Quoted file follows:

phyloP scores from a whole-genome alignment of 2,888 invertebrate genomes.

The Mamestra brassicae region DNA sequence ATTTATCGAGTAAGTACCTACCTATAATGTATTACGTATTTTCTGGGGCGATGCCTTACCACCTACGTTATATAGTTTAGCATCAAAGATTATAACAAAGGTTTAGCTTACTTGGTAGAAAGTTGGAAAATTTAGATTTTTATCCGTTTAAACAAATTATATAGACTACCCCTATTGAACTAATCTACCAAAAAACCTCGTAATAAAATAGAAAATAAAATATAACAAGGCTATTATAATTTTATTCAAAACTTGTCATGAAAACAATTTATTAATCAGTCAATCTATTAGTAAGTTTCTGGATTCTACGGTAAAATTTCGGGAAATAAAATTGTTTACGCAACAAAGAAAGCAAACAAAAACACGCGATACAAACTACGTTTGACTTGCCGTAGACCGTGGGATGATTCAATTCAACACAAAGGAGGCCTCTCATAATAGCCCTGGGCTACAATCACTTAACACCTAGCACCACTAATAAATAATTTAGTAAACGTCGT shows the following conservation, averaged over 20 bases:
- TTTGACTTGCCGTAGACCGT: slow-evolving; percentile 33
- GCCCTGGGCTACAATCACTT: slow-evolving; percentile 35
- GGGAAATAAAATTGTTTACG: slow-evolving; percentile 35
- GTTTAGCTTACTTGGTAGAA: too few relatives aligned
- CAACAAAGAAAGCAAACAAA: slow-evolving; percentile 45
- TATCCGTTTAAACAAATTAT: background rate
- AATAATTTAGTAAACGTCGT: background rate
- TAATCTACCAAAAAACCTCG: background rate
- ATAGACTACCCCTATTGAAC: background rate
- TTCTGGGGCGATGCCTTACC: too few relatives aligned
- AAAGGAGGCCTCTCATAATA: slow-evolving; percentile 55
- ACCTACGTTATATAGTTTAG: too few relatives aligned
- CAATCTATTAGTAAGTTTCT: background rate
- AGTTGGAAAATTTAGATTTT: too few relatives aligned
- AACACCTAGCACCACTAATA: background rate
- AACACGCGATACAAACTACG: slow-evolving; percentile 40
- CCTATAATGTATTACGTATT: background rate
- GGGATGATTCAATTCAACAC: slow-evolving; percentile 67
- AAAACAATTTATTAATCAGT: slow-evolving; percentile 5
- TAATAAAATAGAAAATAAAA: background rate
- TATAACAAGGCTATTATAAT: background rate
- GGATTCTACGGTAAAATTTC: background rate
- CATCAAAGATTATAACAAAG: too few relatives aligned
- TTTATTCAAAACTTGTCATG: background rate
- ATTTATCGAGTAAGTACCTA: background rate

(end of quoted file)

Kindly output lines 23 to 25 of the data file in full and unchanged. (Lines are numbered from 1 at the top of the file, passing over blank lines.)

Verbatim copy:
- TATAACAAGGCTATTATAAT: background rate
- GGATTCTACGGTAAAATTTC: background rate
- CATCAAAGATTATAACAAAG: too few relatives aligned